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How Healthy is the Egg?

How Healthy is the Egg

How Healthy is the Egg

Over the years the debate over the egg has raged on.  Some people claim that eggs are perfectly healthy and even a vital part of a well-balanced diet; others claim that eating eggs will lead to elevated cholesterol, heart issues, and other similar conditions.  But what is the truth about the egg?  Should we eat eggs regularly, occasionally, or not at all?  Here are a few things to consider.


The primary reason eggs have been demonized is because of their high cholesterol content: an average egg contains about 2/3 of a healthy adult’s daily limit of cholesterol.  Due to this, for years’ people have suggested that it’s healthier to avoid eggs or only eat egg whites.

However, although too much cholesterol in your blood is indeed a health issue, it turns out that the main source of high cholesterol in one’s blood comes from saturated fat.  Eating fatty meats or dairy products have proven to have a significant effect on one’s blood cholesterol levels; eggs, not so much.  In fact, some studies have suggested that the consumption of eggs will lead to more of the “good” cholesterol in the body and less of the “bad” cholesterol.

This suggests that eating eggs is not the horrific health-wrecker that many people once believed.  With this in mind, we now turn to the benefits of eggs.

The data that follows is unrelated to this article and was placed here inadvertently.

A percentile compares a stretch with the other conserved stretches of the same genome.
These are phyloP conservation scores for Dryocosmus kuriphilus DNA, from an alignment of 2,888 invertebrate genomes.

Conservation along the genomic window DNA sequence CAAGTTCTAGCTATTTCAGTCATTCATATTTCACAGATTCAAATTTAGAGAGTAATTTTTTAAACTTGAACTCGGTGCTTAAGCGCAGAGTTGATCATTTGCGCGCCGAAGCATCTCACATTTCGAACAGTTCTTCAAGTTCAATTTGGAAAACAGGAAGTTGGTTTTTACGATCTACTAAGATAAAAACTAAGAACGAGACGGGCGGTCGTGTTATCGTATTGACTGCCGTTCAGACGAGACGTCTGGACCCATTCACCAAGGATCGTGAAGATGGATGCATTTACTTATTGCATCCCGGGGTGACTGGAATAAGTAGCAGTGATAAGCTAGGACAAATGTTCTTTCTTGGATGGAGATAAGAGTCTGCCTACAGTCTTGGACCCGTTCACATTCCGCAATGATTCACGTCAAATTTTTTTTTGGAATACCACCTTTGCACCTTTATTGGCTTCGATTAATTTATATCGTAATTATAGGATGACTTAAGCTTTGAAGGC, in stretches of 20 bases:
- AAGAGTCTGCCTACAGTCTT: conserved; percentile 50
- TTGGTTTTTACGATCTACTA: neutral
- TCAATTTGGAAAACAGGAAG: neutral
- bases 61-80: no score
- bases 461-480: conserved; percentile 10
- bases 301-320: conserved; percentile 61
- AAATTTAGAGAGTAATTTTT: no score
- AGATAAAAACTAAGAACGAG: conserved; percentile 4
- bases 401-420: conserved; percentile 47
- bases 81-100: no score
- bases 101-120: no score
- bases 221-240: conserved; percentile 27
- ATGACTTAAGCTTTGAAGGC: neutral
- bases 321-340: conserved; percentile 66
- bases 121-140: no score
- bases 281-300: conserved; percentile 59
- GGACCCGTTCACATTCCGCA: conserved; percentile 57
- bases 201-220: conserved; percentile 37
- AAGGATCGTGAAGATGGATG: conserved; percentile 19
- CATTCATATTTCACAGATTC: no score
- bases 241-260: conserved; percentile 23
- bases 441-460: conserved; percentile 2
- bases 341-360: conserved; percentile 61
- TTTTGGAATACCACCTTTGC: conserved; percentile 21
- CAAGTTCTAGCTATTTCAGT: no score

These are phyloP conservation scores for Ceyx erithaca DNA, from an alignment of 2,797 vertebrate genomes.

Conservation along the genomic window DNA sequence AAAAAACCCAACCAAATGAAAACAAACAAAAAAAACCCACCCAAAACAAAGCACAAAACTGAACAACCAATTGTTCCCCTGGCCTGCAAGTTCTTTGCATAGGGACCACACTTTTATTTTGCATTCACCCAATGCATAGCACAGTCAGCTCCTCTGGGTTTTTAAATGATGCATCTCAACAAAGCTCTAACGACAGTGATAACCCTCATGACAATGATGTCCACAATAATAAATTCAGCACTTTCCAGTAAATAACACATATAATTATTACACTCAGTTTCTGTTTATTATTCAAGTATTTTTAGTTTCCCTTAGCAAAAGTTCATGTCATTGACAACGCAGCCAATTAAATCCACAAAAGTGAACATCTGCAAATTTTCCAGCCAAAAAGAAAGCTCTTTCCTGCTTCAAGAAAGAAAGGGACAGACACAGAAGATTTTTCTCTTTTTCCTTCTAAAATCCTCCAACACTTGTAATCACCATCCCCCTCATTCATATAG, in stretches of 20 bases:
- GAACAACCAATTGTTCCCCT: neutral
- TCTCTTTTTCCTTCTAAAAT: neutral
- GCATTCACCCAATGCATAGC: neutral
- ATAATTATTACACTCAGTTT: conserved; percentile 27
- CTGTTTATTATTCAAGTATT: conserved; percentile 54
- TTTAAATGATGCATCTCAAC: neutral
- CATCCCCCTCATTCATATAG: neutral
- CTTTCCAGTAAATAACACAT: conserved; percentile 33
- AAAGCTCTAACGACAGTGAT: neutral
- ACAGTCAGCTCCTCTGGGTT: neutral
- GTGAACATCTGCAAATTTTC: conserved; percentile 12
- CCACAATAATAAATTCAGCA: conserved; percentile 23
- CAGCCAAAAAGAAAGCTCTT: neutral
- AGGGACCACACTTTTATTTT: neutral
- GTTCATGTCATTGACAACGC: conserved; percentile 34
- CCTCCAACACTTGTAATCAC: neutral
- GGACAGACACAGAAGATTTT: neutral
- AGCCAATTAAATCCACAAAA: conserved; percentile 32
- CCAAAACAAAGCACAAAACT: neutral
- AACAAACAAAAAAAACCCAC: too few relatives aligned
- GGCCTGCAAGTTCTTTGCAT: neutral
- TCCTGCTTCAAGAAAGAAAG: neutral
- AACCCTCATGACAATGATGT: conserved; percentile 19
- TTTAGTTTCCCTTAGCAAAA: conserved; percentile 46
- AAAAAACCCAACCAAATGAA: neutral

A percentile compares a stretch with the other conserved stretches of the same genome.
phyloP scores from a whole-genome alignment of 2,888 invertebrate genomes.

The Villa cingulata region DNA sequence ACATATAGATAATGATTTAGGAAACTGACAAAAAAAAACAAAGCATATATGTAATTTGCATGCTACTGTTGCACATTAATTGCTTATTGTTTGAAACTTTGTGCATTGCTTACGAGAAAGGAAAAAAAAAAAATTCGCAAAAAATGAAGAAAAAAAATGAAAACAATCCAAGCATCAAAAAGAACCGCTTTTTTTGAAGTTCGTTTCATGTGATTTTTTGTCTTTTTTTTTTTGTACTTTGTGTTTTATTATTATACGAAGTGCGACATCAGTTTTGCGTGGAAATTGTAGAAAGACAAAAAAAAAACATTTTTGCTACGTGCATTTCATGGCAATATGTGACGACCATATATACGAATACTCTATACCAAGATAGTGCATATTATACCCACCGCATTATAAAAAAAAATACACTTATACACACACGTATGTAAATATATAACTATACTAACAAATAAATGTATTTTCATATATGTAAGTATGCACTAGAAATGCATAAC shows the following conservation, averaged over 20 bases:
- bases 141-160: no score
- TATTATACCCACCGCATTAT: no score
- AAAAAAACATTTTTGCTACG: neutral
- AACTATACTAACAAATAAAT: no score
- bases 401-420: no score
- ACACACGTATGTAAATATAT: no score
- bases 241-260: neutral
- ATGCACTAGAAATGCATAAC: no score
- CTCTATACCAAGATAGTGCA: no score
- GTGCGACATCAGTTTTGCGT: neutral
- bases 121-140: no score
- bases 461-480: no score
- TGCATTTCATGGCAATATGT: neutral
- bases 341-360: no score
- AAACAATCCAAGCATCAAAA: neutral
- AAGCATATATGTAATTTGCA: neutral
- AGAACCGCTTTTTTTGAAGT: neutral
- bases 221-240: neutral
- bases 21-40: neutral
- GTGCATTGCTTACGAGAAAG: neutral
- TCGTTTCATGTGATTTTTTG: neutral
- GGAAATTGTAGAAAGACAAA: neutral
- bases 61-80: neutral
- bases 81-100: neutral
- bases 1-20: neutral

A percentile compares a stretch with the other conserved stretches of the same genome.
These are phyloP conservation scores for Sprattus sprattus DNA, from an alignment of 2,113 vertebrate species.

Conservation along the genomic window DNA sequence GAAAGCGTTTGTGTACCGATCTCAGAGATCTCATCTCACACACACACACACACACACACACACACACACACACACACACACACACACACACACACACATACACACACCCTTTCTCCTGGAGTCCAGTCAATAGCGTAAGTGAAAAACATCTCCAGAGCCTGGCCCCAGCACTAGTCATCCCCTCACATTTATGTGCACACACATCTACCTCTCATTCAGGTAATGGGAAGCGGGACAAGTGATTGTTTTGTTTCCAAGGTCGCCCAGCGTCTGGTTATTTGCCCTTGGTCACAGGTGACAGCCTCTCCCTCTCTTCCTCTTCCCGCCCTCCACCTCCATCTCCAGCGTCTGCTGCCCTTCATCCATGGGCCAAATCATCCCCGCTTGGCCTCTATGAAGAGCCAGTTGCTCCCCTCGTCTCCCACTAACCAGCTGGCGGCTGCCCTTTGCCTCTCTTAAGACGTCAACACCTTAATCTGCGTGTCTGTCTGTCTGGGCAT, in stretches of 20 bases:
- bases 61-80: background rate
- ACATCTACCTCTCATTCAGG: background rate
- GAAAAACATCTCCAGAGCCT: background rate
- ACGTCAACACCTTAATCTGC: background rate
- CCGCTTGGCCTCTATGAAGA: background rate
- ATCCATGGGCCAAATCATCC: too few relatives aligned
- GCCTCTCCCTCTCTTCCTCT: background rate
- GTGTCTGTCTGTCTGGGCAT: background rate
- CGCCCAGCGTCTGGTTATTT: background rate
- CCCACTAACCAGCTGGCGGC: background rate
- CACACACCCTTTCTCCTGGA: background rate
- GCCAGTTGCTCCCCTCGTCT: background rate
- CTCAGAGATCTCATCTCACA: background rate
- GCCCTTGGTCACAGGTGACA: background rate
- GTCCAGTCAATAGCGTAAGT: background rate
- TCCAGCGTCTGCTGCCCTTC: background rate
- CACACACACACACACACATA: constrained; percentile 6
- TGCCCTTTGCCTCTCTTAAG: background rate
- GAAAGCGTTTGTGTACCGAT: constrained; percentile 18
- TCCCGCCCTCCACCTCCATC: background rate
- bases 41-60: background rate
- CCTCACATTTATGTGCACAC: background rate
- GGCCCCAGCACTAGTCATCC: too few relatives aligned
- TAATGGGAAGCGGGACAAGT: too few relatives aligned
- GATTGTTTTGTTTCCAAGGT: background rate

Packed with Nutrients

Eggs are packed with beneficial nutrients—such as zeaxanthin and lutein, which are important to maintaining healthy eyes. Eggs contain a nutrient called choline. Nine out of 10 people in the U.S. do not get sufficient amounts of choline, a fact that is unfortunate given its importance in brain health, reducing the chance of liver disease, and even fighting neurological problems.

Further, with only 75 calories in an egg, the egg can be a part of a well-balanced diet for those who are attempting to control their weight.  One reason for this is that after eating an egg one feels “full” and is less likely to consume large quantities of other, more calorie laden foods.

Great Source of Protein

An egg has 7 grams of protein, making it a great source of filling nourishment.  Eggs also contain Vitamin A, several varieties of Vitamin B, and other vitamins and minerals.  One thing to note is that most of the vitamins and minerals in an egg are in the yolk, so those who avoid the yolk and eat only whites are essentially only getting the protein.

Conclusion: Eat More Eggs!

While eggs have been given a bad reputation due to their high cholesterol content, the fact of the matter is that the cholesterol in our blood more frequently comes from fatty meats or full-fat dairy products that we consume.  Eating eggs does not contribute to elevated cholesterol levels and may even help to reduce levels of “bad” cholesterol in our blood.

Eggs contain many vitamins and nutrients, which are essential to the proper function of our vital organs.  They are relatively low in calories while containing enough protein to keep us feeling “full” so we don’t binge on other foods. With all these things in mind, feel free to enjoy eggs as a regular part of your healthy diet.

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